The Green Bay Packers partially financed a renovation of Lambeau Field by selling shares of the team to fans.
"If every UK fan donated $10, and there are some who can donate a lot more, then nobody has to worry about ticket prices (increasing) or changing the name," Siddens said. "Then there's no sellout."
Before a possible re-naming of Rupp Arena, a decision is expected on the naming rights for the Lexington Convention Center.
At its Sept. 19 meeting, the Lexington Center Corporation Board of Directors is expected to decide whether to accept one of the two bids for re-naming the convention center or re-open the naming rights process. Alltech founder and president Pearse Lyons acknowledged his company made one of the bids.
A renovated Lexington Convention Center would be part of Mayor Jim Gray's idea to revitalize the city's downtown with an arts and entertainment district.
On a separate track is the idea of selling naming rights for a renovated Rupp Arena. Gray considers changing the name of Rupp Arena as a "last resort" to maximize funding for the project, spokeswoman Brenna Angel said. A plan to pay for such a renovation, which may or may not include the selling of naming rights, is not expected until mid- to late fall, Angel said.
Now and then
In his weekly commentary for National Public Radio, Frank Deford paid tribute to 1951 Heisman Trophy winner Dick Kazmaier. who died Aug. 1.
"You may never have heard of Dick Kazmaier," Deford said. "After all, he played in the Ivy League, never went to the NFL and filled a position, tailback, in a formation, the single-wing, that has long since disappeared.
"But as the years have passed, that is what makes Kazmaier so special: that he best represented another time, when there was more whimsy and capriciousness to college athletics.
"He was only 5 feet 11 inches tall, 155 pounds. He came from nowhere — which was Maumee, Ohio — and was unknown to the football staff when he arrived at Princeton University in 1948. On the freshman football team, he was fifth-string. Only three years later, he was the famous Kaz, on the cover of Time magazine, winner of the Heisman Trophy, voted Male Athlete of the Year. Then, instead of the Chicago Bears, he went to Harvard Business School. Athletes still came out of nowhere back then and sometimes moved right on to somewhere else."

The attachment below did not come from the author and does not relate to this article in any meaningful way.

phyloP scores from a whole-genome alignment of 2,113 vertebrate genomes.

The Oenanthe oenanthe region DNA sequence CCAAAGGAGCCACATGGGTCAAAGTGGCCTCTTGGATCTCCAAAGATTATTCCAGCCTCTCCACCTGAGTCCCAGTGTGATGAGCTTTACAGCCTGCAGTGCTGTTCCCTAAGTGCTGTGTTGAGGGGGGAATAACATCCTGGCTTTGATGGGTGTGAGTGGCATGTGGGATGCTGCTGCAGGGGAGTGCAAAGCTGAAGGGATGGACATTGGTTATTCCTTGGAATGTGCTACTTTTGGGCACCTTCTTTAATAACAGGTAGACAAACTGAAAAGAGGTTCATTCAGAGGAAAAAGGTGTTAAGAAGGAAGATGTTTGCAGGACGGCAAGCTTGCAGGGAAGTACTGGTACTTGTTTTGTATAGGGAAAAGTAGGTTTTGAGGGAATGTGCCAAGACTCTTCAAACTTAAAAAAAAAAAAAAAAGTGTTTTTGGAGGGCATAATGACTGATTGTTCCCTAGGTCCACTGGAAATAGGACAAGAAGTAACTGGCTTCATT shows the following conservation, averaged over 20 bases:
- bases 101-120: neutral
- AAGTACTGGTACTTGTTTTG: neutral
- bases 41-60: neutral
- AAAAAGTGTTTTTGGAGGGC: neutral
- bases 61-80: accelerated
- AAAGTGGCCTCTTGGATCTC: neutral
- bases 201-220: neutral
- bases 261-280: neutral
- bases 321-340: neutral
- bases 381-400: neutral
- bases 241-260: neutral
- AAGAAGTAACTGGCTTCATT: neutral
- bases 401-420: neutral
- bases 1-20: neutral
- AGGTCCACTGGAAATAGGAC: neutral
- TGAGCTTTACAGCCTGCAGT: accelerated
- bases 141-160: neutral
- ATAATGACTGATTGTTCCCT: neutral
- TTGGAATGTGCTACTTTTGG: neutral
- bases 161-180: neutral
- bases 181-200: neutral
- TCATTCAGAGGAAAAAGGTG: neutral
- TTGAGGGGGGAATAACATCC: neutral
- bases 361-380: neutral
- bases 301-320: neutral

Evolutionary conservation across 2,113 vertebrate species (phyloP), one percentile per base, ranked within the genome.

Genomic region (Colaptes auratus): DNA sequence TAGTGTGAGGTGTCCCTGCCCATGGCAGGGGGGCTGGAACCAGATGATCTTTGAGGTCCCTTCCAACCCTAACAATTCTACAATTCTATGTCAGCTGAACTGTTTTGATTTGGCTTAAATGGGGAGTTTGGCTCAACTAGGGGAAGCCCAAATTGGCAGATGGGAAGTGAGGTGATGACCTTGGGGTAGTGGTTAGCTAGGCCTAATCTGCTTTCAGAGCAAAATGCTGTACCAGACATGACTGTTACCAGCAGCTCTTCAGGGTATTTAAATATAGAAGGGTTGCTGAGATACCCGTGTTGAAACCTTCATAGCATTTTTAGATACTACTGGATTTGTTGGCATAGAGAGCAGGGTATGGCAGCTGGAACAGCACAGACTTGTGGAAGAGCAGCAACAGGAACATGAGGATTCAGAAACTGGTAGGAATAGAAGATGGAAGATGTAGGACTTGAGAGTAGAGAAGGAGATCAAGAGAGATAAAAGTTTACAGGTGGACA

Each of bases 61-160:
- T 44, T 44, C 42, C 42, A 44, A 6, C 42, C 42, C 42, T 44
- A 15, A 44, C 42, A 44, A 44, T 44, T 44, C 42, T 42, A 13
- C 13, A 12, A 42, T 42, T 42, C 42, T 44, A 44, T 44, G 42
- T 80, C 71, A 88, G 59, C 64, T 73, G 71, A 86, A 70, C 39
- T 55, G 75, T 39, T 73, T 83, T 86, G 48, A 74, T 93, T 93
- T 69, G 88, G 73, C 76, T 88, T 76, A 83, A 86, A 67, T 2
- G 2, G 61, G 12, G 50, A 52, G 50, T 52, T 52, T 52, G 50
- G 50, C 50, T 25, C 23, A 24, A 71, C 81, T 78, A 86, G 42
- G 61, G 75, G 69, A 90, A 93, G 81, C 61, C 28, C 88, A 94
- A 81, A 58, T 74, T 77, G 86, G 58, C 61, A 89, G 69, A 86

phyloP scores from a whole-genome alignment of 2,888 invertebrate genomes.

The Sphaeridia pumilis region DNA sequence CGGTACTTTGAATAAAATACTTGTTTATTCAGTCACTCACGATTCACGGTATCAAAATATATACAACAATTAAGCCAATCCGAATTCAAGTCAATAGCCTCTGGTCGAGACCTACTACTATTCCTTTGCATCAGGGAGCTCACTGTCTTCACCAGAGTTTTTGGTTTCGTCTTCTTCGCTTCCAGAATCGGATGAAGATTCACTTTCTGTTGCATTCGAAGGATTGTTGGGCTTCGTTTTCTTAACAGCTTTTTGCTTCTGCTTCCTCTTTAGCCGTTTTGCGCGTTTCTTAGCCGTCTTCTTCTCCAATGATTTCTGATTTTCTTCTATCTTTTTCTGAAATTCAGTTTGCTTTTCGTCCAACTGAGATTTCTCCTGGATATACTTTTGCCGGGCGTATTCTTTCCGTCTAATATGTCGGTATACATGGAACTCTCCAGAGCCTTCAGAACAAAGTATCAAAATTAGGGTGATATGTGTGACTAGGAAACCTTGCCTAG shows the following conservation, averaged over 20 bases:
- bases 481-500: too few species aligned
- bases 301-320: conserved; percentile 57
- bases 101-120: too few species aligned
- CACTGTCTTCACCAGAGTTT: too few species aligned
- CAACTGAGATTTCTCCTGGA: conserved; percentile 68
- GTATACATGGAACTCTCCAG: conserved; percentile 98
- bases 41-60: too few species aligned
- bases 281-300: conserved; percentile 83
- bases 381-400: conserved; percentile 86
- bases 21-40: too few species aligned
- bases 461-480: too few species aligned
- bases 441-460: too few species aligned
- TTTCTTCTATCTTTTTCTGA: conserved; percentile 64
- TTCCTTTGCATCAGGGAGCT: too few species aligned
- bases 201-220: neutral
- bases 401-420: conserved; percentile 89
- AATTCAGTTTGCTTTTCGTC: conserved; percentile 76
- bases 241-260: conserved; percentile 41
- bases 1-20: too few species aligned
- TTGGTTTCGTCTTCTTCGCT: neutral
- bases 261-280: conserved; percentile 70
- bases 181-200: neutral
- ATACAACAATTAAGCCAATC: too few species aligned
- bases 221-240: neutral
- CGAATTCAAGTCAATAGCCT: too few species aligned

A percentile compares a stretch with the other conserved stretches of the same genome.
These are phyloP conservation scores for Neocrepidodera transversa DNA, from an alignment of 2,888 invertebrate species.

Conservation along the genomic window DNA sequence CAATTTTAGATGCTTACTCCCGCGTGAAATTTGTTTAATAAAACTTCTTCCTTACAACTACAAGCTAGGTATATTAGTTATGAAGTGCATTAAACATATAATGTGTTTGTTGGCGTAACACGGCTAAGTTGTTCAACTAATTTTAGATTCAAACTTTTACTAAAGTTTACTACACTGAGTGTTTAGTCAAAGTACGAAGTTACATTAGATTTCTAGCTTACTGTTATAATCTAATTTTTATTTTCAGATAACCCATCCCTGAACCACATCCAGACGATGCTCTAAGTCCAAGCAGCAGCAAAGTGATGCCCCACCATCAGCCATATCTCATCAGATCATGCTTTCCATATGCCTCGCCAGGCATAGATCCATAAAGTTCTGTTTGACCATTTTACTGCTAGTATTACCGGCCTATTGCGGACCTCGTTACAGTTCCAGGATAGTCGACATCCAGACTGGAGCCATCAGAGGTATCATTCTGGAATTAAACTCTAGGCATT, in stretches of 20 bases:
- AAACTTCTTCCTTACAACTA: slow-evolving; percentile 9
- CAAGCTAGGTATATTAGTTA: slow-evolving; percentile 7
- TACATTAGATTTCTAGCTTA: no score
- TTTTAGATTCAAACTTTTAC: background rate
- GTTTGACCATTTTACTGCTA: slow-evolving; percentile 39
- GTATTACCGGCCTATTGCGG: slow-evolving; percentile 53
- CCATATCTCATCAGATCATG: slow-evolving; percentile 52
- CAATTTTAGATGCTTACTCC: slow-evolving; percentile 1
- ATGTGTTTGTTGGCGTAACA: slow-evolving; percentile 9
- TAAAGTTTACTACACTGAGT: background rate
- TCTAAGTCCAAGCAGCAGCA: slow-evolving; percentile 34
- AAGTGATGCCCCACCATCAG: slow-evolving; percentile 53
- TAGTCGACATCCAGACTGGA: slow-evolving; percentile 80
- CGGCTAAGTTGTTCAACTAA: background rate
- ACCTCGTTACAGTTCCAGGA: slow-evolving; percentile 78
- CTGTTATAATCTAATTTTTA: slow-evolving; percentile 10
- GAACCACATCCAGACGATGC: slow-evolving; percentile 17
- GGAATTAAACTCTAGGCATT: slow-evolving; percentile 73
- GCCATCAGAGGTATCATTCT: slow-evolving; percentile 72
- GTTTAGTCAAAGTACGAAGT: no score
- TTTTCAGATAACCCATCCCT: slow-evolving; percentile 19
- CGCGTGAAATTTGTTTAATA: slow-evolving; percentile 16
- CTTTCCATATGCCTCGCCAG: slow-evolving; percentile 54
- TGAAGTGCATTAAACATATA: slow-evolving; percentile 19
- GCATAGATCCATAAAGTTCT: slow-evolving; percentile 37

Fast forward to now: Speculation that the 2012 Heisman Trophy winner, Johnny Manziel, sold his autographs, and thus jeopardized his eligibility. Manziel has a personal assistant, Nate Fitch, and now an attorney to represent him as the NCAA investigates.
For a second straight year, UK fan Ed Kwak plans to travel more than 2,000 miles to attend the John Calipari Basketball Fantasy Experience next month. A television show producer, Kwak (pronounced "Kwock" and rhymes with "clock") will come from Los Angeles to Lexington to participate in what he called "the greatest experience on the planet."
Kwak is a native Kentuckian. He grew up in Richmond and attended Eastern Kentucky University and UK. He hopes to win the Fantasy Camp's "Long Distance Camper Award," meaning he traveled the farthest to get here.
There's another reason he should get an award. He has a fear of flying, but the Fantasy Camp provides a good enough reason to fly the unfriendly skies. And then some. "If I had to, I'd go work in Korea so I could win the (Long Distance Camper) award," he said.
Kwak, whose next TV project will be a show titled Marshal Law: Texas for TNT, embraces the camp's Walter Mitty ethos. The thrill of pretending to be a UK player includes seeing his name on a locker in the Craft Center, from interacting with former players, from getting a head start on checking out the incoming freshmen.
That raises a question: Can he re-live these magic moments in a second camp experience?
Kwak likened the encore to seeing a favorite band in concert more than once or a "Star Wars geek" re-watching one of the movies. "You want to see it again and again," he said.
There are still openings for this year's Fantasy Experience. The entry fee is $6,995. Interested fans can contact Matt Chacksfield at 513-745-5850 or firstname.lastname@example.org.
More information is at the website www.johncalipariexperience.com.
Class of 2031
Congratulations to lobbyist and UK fan Stephen Huffman. He and his wife, Kimberly, became first-time parents with the birth of William Stephen Huffman on Wednesday. Pertinent statistics were 9 pounds, 10 ounces and 21 inches.
The proud father agreed that his son (class of 2031?) can be a recruiting target for John Calipari or Mark Stoops. Or both.
"Expecting (scholarship offers) before we leave Central Baptist," Huffman wrote in an email message.
To DeMarcus Cousins. He turns 23 on Tuesday. ... To Auburn Coach Tony Barbee. He turned 42 on Saturday. ... To Randy Embry. He turned 70 on Friday. ... To Jason Parker. He turned 33 on Saturday. ... To Gerald Fitch. He turns 31 on Monday. ... To Wimp Sanderson. The former Alabama coach turned 76 on Thursday. ... To Mark Coury. He turned 27 on Thursday. ... To Antoine Walker. He turns 37 on Monday. ... To James Blackmon. He turned 49 on Wednesday.